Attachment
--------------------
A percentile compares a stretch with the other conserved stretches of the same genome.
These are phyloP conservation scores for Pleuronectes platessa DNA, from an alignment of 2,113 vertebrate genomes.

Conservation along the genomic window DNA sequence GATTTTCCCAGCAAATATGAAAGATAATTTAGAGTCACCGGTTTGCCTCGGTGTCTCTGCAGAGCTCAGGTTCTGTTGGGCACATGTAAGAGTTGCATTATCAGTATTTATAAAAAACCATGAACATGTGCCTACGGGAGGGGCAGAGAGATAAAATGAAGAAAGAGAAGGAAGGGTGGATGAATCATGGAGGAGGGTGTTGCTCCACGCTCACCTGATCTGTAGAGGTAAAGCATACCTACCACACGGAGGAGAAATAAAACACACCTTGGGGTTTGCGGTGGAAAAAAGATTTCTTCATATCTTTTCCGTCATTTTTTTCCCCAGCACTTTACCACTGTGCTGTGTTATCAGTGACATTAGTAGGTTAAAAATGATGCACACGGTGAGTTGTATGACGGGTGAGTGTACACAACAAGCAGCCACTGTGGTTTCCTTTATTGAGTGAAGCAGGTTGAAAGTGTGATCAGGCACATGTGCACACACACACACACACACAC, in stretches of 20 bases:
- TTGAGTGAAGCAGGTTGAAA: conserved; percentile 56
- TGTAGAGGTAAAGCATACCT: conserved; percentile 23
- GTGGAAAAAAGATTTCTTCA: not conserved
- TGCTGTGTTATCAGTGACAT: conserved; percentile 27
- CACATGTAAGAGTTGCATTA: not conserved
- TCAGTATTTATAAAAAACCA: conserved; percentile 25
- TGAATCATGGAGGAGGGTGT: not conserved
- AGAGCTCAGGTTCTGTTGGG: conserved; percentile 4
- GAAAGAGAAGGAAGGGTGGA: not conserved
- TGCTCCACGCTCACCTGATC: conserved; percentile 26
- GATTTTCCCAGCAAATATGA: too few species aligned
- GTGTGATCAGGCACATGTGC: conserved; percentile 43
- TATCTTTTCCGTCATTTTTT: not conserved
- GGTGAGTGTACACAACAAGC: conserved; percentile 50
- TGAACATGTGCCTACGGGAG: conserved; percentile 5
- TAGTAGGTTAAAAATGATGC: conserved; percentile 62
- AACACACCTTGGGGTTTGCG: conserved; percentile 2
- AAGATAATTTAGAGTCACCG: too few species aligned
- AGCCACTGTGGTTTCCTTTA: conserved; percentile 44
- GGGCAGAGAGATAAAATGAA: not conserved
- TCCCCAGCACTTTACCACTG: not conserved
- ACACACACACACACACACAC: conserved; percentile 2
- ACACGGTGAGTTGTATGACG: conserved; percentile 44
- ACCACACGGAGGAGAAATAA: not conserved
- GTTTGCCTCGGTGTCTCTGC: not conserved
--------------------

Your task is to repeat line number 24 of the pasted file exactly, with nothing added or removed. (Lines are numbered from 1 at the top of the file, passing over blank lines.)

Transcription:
- TCCCCAGCACTTTACCACTG: not conserved